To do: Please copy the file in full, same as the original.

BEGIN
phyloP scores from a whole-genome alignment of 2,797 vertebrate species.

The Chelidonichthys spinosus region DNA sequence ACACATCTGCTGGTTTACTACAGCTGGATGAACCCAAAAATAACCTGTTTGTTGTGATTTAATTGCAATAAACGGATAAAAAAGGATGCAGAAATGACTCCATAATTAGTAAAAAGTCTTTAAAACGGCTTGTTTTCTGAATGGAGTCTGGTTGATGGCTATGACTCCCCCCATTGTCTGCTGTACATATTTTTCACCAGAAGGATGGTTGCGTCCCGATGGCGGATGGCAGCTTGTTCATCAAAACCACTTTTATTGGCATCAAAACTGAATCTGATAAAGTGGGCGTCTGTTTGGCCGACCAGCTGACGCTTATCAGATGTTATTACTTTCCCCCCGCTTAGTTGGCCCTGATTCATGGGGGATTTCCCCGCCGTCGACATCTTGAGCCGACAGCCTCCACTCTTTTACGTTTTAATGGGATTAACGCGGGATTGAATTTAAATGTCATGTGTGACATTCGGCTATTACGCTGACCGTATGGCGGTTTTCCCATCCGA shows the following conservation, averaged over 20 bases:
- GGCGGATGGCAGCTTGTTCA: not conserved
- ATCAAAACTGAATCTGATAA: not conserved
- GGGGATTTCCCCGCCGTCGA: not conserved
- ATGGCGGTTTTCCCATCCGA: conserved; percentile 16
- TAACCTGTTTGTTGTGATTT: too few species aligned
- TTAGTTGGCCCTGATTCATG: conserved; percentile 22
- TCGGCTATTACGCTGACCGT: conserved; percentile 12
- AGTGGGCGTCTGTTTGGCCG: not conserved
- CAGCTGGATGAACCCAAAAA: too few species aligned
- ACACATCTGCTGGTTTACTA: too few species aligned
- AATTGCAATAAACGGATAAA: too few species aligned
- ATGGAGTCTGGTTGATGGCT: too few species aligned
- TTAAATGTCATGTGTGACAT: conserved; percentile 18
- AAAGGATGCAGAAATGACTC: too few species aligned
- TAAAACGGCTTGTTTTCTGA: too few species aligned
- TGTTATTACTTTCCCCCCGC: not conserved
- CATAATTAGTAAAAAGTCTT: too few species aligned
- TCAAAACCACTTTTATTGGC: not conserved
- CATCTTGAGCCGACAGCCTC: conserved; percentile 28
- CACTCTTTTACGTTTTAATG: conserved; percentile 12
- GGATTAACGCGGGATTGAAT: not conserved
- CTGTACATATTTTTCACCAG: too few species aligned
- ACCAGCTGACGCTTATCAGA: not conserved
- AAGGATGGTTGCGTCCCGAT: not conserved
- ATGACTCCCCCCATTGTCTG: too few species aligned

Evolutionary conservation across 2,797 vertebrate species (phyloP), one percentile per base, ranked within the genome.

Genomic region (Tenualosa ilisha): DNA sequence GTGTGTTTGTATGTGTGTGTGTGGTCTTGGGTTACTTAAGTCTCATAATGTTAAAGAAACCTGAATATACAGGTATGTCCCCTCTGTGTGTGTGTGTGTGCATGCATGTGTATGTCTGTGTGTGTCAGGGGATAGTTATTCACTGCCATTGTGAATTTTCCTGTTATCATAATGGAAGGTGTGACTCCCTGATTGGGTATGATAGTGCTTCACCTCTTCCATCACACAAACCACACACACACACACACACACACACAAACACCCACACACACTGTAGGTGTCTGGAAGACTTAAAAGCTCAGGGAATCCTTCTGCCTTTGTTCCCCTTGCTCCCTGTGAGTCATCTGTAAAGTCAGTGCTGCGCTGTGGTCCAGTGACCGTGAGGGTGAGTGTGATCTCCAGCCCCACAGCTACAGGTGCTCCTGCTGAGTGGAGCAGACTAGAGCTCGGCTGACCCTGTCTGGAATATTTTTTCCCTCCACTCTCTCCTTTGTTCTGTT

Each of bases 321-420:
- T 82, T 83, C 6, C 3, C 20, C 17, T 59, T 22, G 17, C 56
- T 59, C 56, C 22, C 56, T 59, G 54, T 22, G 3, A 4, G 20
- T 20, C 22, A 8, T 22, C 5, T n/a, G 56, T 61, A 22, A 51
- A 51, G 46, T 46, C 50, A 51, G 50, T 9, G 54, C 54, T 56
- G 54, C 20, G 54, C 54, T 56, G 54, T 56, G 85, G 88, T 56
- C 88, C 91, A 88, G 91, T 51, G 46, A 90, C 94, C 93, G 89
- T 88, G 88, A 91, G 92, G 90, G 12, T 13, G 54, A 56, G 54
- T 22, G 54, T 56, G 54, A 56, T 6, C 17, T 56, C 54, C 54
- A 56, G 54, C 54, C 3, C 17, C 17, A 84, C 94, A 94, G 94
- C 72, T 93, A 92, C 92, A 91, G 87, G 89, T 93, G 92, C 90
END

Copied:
phyloP scores from a whole-genome alignment of 2,797 vertebrate species.

The Chelidonichthys spinosus region DNA sequence ACACATCTGCTGGTTTACTACAGCTGGATGAACCCAAAAATAACCTGTTTGTTGTGATTTAATTGCAATAAACGGATAAAAAAGGATGCAGAAATGACTCCATAATTAGTAAAAAGTCTTTAAAACGGCTTGTTTTCTGAATGGAGTCTGGTTGATGGCTATGACTCCCCCCATTGTCTGCTGTACATATTTTTCACCAGAAGGATGGTTGCGTCCCGATGGCGGATGGCAGCTTGTTCATCAAAACCACTTTTATTGGCATCAAAACTGAATCTGATAAAGTGGGCGTCTGTTTGGCCGACCAGCTGACGCTTATCAGATGTTATTACTTTCCCCCCGCTTAGTTGGCCCTGATTCATGGGGGATTTCCCCGCCGTCGACATCTTGAGCCGACAGCCTCCACTCTTTTACGTTTTAATGGGATTAACGCGGGATTGAATTTAAATGTCATGTGTGACATTCGGCTATTACGCTGACCGTATGGCGGTTTTCCCATCCGA shows the following conservation, averaged over 20 bases:
- GGCGGATGGCAGCTTGTTCA: not conserved
- ATCAAAACTGAATCTGATAA: not conserved
- GGGGATTTCCCCGCCGTCGA: not conserved
- ATGGCGGTTTTCCCATCCGA: conserved; percentile 16
- TAACCTGTTTGTTGTGATTT: too few species aligned
- TTAGTTGGCCCTGATTCATG: conserved; percentile 22
- TCGGCTATTACGCTGACCGT: conserved; percentile 12
- AGTGGGCGTCTGTTTGGCCG: not conserved
- CAGCTGGATGAACCCAAAAA: too few species aligned
- ACACATCTGCTGGTTTACTA: too few species aligned
- AATTGCAATAAACGGATAAA: too few species aligned
- ATGGAGTCTGGTTGATGGCT: too few species aligned
- TTAAATGTCATGTGTGACAT: conserved; percentile 18
- AAAGGATGCAGAAATGACTC: too few species aligned
- TAAAACGGCTTGTTTTCTGA: too few species aligned
- TGTTATTACTTTCCCCCCGC: not conserved
- CATAATTAGTAAAAAGTCTT: too few species aligned
- TCAAAACCACTTTTATTGGC: not conserved
- CATCTTGAGCCGACAGCCTC: conserved; percentile 28
- CACTCTTTTACGTTTTAATG: conserved; percentile 12
- GGATTAACGCGGGATTGAAT: not conserved
- CTGTACATATTTTTCACCAG: too few species aligned
- ACCAGCTGACGCTTATCAGA: not conserved
- AAGGATGGTTGCGTCCCGAT: not conserved
- ATGACTCCCCCCATTGTCTG: too few species aligned

Evolutionary conservation across 2,797 vertebrate species (phyloP), one percentile per base, ranked within the genome.

Genomic region (Tenualosa ilisha): DNA sequence GTGTGTTTGTATGTGTGTGTGTGGTCTTGGGTTACTTAAGTCTCATAATGTTAAAGAAACCTGAATATACAGGTATGTCCCCTCTGTGTGTGTGTGTGTGCATGCATGTGTATGTCTGTGTGTGTCAGGGGATAGTTATTCACTGCCATTGTGAATTTTCCTGTTATCATAATGGAAGGTGTGACTCCCTGATTGGGTATGATAGTGCTTCACCTCTTCCATCACACAAACCACACACACACACACACACACACACAAACACCCACACACACTGTAGGTGTCTGGAAGACTTAAAAGCTCAGGGAATCCTTCTGCCTTTGTTCCCCTTGCTCCCTGTGAGTCATCTGTAAAGTCAGTGCTGCGCTGTGGTCCAGTGACCGTGAGGGTGAGTGTGATCTCCAGCCCCACAGCTACAGGTGCTCCTGCTGAGTGGAGCAGACTAGAGCTCGGCTGACCCTGTCTGGAATATTTTTTCCCTCCACTCTCTCCTTTGTTCTGTT

Each of bases 321-420:
- T 82, T 83, C 6, C 3, C 20, C 17, T 59, T 22, G 17, C 56
- T 59, C 56, C 22, C 56, T 59, G 54, T 22, G 3, A 4, G 20
- T 20, C 22, A 8, T 22, C 5, T n/a, G 56, T 61, A 22, A 51
- A 51, G 46, T 46, C 50, A 51, G 50, T 9, G 54, C 54, T 56
- G 54, C 20, G 54, C 54, T 56, G 54, T 56, G 85, G 88, T 56
- C 88, C 91, A 88, G 91, T 51, G 46, A 90, C 94, C 93, G 89
- T 88, G 88, A 91, G 92, G 90, G 12, T 13, G 54, A 56, G 54
- T 22, G 54, T 56, G 54, A 56, T 6, C 17, T 56, C 54, C 54
- A 56, G 54, C 54, C 3, C 17, C 17, A 84, C 94, A 94, G 94
- C 72, T 93, A 92, C 92, A 91, G 87, G 89, T 93, G 92, C 90